SAN FRANCISCO (AP) - A federal magistrate overturned the murder conviction of a man who killed a business owner 25 years ago in a bizarre plot to take over Marin County and turn it into a modern-day Camelot.
The ruling entitles Crossan Hoover, who has been serving 26 years to life in prison, to a new trial.
His lawyer, Nina Wilder, said Thursday she hoped the county would instead drop the case. Prosecutor Edward Berberian said he was unaware of the ruling and had no immediate comment.
Hoover was convicted of killing Richard Baldwin in July 1982 while making plans for the paramilitary takeover of the county.
He might have been found insane if jurors had been given proper instructions and if the prosecutor had not withheld key information from a psychiatric witness, U.S. Magistrate James Larson said in a Sept. 7 ruling.
Hoover was 17 when he beat Baldwin with a baseball bat and stabbed him with a screwdriver and chisel at the orders of Hoover's employer, Mark Richards.
Richards, a contractor identified by authorities as the mastermind of the plot known as "Pendragon," had money problems and ordered Baldwin killed because he was known to carry large amounts of cash, authorities said.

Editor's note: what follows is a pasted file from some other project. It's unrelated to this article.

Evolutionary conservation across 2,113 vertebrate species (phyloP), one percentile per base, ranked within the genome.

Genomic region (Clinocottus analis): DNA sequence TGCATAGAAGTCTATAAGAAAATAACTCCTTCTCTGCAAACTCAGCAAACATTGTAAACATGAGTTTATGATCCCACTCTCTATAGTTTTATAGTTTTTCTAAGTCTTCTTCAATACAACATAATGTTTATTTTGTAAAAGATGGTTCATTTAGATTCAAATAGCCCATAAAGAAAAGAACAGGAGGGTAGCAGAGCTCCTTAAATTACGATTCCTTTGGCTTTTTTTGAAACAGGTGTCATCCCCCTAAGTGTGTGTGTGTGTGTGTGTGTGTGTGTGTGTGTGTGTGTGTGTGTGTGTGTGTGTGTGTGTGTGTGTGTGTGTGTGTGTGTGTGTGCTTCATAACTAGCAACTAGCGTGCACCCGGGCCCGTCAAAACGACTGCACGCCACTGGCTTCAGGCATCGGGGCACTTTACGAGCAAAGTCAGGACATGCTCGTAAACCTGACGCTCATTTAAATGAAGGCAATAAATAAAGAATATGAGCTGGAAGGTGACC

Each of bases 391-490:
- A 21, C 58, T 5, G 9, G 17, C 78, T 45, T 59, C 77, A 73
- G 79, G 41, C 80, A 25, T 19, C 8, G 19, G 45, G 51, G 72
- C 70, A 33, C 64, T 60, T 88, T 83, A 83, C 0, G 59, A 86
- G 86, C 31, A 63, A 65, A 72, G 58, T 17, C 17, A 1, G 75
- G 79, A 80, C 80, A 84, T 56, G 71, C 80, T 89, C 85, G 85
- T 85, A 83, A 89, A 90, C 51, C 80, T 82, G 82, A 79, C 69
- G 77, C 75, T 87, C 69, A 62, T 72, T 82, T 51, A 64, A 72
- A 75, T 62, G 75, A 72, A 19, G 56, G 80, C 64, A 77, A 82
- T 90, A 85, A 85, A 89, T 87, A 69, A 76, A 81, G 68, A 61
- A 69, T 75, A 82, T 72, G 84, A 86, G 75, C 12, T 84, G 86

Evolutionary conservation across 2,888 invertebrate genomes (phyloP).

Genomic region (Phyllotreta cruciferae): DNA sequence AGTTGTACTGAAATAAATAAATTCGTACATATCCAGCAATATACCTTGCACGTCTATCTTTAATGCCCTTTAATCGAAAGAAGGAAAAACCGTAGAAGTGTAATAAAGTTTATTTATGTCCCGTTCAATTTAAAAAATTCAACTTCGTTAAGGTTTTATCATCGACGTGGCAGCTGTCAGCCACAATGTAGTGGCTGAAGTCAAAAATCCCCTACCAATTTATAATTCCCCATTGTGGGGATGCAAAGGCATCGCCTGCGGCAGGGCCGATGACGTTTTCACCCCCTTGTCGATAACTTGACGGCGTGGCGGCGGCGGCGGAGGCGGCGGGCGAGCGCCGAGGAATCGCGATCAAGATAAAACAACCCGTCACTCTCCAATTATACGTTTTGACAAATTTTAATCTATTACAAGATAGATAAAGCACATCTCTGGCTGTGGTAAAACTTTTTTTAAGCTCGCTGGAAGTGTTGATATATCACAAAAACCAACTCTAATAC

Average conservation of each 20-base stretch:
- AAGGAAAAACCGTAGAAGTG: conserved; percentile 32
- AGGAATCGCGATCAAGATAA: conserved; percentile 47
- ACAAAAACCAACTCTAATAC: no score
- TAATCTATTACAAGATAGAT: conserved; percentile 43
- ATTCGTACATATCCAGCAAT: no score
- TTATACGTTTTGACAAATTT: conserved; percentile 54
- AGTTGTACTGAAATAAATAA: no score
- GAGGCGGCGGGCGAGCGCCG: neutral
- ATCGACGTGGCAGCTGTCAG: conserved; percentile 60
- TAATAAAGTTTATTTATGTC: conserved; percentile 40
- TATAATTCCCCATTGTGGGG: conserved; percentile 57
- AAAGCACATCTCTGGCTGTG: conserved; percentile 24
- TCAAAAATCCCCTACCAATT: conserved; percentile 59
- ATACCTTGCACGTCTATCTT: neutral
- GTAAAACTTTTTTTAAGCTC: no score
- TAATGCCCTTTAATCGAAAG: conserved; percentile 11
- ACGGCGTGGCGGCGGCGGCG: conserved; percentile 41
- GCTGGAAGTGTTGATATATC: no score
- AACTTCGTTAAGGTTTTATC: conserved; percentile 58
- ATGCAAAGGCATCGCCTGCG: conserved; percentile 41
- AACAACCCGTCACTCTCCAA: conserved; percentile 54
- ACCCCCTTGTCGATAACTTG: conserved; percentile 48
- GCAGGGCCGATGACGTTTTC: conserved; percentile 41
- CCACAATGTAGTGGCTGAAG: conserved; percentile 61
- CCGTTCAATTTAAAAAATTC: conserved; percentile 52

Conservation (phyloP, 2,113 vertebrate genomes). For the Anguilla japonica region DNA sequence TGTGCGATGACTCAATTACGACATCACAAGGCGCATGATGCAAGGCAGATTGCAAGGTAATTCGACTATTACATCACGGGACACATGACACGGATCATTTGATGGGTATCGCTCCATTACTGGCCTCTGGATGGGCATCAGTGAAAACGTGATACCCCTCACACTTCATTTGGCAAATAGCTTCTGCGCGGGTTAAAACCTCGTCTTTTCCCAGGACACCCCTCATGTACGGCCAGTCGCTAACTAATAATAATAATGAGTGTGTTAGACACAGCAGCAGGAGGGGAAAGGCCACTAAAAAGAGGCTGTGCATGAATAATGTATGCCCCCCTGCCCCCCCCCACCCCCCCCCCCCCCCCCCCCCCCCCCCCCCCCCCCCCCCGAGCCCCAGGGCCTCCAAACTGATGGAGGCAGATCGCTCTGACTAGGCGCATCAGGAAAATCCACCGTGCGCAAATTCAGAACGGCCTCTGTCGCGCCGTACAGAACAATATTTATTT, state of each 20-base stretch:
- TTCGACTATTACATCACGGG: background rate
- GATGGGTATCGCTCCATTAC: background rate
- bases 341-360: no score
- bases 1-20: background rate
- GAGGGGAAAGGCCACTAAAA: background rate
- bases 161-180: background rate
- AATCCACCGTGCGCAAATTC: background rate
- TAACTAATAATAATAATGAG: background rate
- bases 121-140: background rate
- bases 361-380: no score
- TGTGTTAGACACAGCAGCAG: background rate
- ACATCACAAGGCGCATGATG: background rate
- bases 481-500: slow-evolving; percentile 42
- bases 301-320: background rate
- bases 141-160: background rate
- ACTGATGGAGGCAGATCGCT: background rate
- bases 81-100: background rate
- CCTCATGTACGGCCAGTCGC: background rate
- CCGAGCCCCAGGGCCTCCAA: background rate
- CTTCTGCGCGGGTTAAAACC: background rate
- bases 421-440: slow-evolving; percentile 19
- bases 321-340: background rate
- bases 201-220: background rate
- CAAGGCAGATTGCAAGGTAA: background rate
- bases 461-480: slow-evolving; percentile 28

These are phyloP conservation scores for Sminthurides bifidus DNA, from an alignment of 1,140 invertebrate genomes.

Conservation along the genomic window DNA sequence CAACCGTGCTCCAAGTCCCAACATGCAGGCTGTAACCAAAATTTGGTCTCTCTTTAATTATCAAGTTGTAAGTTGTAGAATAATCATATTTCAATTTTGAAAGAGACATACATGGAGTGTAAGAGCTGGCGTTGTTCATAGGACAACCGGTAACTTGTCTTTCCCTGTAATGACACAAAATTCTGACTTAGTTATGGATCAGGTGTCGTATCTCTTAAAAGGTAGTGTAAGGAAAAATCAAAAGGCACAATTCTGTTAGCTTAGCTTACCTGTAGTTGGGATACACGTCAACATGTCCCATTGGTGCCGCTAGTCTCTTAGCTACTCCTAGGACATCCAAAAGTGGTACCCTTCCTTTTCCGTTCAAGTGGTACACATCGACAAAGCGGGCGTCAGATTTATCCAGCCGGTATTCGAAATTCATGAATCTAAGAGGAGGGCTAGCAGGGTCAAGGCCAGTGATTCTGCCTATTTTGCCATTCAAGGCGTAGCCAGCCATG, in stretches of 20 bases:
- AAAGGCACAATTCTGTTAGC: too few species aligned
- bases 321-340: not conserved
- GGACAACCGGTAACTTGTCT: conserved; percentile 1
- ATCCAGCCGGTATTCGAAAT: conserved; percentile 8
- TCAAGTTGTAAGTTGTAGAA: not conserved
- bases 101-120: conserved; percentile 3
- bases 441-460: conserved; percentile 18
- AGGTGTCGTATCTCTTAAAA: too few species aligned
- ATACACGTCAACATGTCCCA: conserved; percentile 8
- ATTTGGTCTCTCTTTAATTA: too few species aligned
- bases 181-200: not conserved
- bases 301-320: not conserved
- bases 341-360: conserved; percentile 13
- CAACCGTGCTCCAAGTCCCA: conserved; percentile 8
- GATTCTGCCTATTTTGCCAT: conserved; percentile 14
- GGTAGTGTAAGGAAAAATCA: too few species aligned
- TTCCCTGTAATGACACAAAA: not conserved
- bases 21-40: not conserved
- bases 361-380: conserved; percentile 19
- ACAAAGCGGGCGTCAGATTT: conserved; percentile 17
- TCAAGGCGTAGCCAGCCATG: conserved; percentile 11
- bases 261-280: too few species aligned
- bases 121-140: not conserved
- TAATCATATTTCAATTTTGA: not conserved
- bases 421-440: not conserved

Richards' plan involved turning Marin County into King Arthur's court, with himself as king and teens as knights. He spoke of destroying the Golden Gate and Richmond-San Rafael bridges, and putting laser guns on Angel Island and Mount Tamalpais, authorities said.
Richards was convicted of murder in a separate trial and sentenced to life without parole.
During Hoover's trial, medical witnesses for the defense said the teenager had been prone to psychotic and violent outbursts, hallucinations and suicidal impulses.
But a court-appointed psychiatrist who examined Hoover testified that the teen killed for money. The magistrate said that testimony was key to the prosecution's case that the teen was sane.
Prosecutors, however, withheld important information from the psychiatrist, including details about the Pendragon plot, its impact on Hoover and the teen's suicide attempt in juvenile hall, Larson said. The psychiatrist, John Buehler, has since said his assessment of Hoover would have been different if he had known that information.
"The prosecutor's manipulation of the evidence provided to his expert, Dr. Buehler, so distorted the expert's testimony as to amount to false evidence," Larson said.
Jurors also were not given a proper legal definition of insanity, the magistrate found.
Hoover's lawyer said her client has been a model inmate at Solano State Prison with no evidence of lingering psychiatric problems.